‘We went out again last night, and strangely enough I almost liked it – so easy to get used to one’s circumstances. The moon had risen, so it was much more dangerous; we were also able to see the dead men better that we had to pass. One I stopped to examine closely, only a boy about 18: his shirt undone in the front, and there was a bullet hold clean through the very middle of his chest. Some were lying flat, some with their legs tucked up, some on their faces – just exactly as they had fallen. And yet it seemed, after the first moment, as though I had looked at killed men on battlefields by moonlight all my life’.

Donald avoided facing a Court Martial for his pacifist views and later a sympathetic Commanding Officer let him work as a non-combatant.  He survived the war and was demobbed in 1919.

Many young Brethren men were not as fortunate and as conscientious objectors they were imprisoned. George H. Lang, a leading Open Brethren teacher in the first half of the 20th century obtained a permit to visit men in prison. In his autobiography, An Ordered Life (Paternoster, 1959), he refers to ‘hundreds of young brethren that went through that ordeal’; there were ‘usually forty or fifty brethren from ‘Open’ assemblies’ in Dartmoor Prison at any one time.

The Story of the Two Crosses (Books Factory Press, 2008 & Decapolis Press, 2016) is the biography of Lance Corporal William Coltman, the most highly decorated non-commissioned officer of the British Army. Among the medals awarded to him were: Military Medal and Bar, Distinguished Conduct Medal and Bar, and the highest award of all, the Victoria Cross. Each medal being awarded as a result of outstanding bravery, a disregard for personal safety and an unquestioned devotion of duty. The most unusual aspect of these distinctions is that William never fired a shot and never used weapons.

Lance Corporal William Coltman wearing his medals © Coltman family

William (Bill) Harold Coltman (1891-1974) was a gardener from the village of Rangemore near Burton-on-Trent, Staffordshire.  Like many others he responded to the recruitment drive at the start of World War 1 but refused to fight because of his strong beliefs – he was a member of an Exclusive Brethren assembly.  Bill volunteered for the British Army in January 1915 and served in the 1st/6th Battalion North Staffordshire Regiment.  As an infantryman, he was issued with a rifle.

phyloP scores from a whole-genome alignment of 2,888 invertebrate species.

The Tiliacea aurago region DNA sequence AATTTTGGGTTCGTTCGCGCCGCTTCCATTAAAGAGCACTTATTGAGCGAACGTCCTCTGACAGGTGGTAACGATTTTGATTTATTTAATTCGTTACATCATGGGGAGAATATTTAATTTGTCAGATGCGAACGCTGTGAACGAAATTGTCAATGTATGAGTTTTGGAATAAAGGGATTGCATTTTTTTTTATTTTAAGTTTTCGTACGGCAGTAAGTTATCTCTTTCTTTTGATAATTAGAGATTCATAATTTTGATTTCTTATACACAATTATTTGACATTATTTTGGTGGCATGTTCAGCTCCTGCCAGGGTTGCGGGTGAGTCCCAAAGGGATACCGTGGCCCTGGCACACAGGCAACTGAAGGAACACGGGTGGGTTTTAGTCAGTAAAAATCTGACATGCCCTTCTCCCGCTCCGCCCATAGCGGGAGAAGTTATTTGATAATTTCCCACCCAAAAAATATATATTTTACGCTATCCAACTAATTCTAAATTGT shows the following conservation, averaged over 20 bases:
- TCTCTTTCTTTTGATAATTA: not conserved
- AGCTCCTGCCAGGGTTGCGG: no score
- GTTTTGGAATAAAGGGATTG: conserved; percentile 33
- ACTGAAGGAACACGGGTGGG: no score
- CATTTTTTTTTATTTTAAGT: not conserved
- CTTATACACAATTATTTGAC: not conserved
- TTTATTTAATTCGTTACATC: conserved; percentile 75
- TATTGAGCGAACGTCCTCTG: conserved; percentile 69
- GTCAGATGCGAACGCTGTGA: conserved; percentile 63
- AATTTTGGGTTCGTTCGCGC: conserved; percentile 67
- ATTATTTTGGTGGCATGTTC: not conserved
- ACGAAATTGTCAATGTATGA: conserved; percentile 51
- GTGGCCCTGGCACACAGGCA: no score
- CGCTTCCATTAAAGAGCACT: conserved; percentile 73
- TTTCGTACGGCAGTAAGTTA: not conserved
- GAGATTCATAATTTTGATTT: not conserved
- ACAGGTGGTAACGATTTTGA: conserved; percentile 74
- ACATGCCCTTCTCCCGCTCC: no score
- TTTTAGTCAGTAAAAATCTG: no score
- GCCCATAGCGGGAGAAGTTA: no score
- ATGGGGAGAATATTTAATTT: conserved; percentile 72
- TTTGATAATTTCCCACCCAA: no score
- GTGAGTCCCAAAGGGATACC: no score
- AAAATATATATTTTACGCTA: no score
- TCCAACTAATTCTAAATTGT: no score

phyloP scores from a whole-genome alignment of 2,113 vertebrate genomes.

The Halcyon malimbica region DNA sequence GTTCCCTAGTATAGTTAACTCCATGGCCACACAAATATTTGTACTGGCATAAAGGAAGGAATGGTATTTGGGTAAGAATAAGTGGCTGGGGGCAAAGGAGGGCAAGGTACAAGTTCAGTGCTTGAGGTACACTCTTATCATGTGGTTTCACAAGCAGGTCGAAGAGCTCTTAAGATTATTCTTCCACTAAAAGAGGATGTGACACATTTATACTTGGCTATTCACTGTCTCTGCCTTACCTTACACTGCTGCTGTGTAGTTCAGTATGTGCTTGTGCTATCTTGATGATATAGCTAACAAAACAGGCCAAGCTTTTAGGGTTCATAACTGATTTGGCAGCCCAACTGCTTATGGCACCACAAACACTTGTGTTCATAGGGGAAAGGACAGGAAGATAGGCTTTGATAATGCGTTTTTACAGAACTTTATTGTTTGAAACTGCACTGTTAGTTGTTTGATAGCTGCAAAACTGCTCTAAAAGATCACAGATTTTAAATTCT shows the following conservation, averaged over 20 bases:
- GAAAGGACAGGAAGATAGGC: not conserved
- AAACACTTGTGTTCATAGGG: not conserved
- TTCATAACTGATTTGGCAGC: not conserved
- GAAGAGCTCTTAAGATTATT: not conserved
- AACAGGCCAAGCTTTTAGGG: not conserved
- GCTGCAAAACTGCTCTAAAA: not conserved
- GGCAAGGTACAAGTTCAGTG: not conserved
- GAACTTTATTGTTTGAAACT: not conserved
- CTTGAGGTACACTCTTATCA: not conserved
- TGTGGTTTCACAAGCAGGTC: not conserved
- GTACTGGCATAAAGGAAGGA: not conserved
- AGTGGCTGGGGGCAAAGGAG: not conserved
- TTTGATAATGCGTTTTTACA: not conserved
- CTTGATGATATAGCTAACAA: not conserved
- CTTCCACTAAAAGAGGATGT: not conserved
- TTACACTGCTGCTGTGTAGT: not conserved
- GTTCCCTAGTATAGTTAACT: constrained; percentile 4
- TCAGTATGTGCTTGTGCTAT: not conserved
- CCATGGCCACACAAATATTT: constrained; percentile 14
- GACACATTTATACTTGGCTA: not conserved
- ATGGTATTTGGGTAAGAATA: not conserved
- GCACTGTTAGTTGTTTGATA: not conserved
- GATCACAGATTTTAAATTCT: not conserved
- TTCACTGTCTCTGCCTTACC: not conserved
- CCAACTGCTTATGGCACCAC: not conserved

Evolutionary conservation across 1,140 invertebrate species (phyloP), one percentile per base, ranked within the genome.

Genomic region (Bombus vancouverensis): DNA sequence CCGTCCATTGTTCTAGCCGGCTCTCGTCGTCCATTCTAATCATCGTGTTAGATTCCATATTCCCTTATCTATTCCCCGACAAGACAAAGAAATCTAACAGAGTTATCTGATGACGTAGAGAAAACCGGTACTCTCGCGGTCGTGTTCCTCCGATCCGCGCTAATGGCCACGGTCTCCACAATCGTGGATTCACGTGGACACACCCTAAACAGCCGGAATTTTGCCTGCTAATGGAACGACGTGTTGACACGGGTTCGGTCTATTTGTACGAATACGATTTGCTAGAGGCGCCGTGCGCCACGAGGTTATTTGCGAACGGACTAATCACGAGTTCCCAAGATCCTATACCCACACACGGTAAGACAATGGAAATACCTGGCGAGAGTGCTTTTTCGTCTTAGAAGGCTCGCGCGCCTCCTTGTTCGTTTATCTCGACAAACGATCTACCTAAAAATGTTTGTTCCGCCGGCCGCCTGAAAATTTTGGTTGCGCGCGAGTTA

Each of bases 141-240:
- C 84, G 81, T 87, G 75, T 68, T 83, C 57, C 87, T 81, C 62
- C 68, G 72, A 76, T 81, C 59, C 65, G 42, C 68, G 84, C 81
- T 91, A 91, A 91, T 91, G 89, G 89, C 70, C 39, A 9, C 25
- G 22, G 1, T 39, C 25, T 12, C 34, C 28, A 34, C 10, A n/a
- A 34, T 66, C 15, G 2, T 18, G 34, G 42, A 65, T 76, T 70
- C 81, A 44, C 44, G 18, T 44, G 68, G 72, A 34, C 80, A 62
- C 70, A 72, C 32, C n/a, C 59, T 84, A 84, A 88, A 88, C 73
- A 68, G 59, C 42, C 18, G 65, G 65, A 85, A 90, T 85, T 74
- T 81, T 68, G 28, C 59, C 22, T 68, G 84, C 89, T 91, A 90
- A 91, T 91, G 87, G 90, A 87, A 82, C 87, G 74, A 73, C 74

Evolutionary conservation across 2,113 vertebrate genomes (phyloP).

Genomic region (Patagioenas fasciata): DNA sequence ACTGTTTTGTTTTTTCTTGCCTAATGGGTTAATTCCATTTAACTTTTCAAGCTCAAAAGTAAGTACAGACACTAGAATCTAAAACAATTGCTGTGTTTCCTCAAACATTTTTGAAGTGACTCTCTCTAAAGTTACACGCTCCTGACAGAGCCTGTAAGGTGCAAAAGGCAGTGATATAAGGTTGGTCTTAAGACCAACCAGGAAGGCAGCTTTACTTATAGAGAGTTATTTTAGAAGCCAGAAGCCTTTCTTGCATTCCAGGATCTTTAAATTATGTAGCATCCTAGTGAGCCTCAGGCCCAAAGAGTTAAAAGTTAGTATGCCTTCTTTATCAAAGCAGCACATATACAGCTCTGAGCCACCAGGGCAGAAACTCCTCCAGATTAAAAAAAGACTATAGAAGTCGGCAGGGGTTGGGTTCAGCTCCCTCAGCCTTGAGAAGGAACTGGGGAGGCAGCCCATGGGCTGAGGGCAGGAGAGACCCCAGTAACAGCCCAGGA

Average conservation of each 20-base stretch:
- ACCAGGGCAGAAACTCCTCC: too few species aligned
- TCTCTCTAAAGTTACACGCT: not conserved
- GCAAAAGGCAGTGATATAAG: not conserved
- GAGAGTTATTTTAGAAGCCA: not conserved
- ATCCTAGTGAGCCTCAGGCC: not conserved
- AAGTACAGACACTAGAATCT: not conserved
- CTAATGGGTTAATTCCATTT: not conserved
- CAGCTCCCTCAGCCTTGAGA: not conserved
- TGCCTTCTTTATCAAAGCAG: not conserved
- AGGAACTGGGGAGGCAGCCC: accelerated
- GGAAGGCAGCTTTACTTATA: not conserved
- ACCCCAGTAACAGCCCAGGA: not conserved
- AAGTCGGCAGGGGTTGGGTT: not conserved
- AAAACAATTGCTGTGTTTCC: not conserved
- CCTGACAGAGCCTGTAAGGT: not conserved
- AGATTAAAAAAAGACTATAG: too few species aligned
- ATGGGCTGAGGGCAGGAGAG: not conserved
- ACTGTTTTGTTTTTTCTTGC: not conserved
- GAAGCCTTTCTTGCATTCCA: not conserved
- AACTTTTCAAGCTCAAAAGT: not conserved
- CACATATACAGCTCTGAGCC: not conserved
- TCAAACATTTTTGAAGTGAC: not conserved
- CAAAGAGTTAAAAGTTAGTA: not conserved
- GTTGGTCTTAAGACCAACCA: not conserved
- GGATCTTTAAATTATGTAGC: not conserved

After spending a night trapped under heavy fire in a shell-hole listening to the cries of wounded soldiers he vowed never again to shoulder a rifle.  The next morning, he submitted a request to retrain as a stretcher bearer.  After Bill’s medical training, his equipment was just a small first aid box.  Bill was 5′ 4” tall (163 cm), only slightly taller than the required height to join the army but was enormously strong – a strength which enabled him to to carry the wounded to safety on his back.  

Bill’s first award of the Distinguished Conduct Medal (DCM) was made for gallantry over a period of days in July 1917.  His second award of the DCM was made for his conduct in September 1918. The pinnacle of his heroism was in October 1918 and led to the award of the VC. The citation reads:

For most conspicuous bravery, initiative and devotion to duty… on the 3rd and 4th of Oct. 1918, L.-Corp. Coltman, a stretcher bearer, hearing that wounded had been left behind during a retirement, went forward alone in the face of fierce enfilade fire, found the casualties, dressed them and on three successive occasions, carried comrades on his back to safety, thus saving their lives. This very gallant NCO tended the wounded unceasingly for 48 hours.

Bill Coltman was invested with the Victoria Cross by King George V at Buckingham Palace on 22nd May 1919.  After his investiture, Bill found out that there was a welcome home party for him at Burton train station and deliberately got off a stop earlier to ‘avoid the fuss’!

All the above mentioned texts as well as the texts referenced below are available in the Christian Brethren Archive

For more on Brethren and pacifism, see: Elisabeth K. Wilson, ‘Brethren attitudes to authority and government, with particular reference to pacifism’ [dissertation presented for the] degree of Master of Humanities, University of Tasmania (1994); and Peter Brock, ‘The Peace Testimony of the Early Plymouth Brethren’, Church History, Vol. 53, No. 1 (March 1984), pp. 30-45, Cambridge University Press.

1 comment on “A Pacifist at War

  1. wilky23

    Thanks Jane, a very interesting blog. The artist and poet Bob Cobbing I believe came from a Brethren family and was a conscientious objector during the Second World War. During the war he was restricted in the work he was allowed to do so moved around the West Country in search of employment while also sparking artistic groups across the region.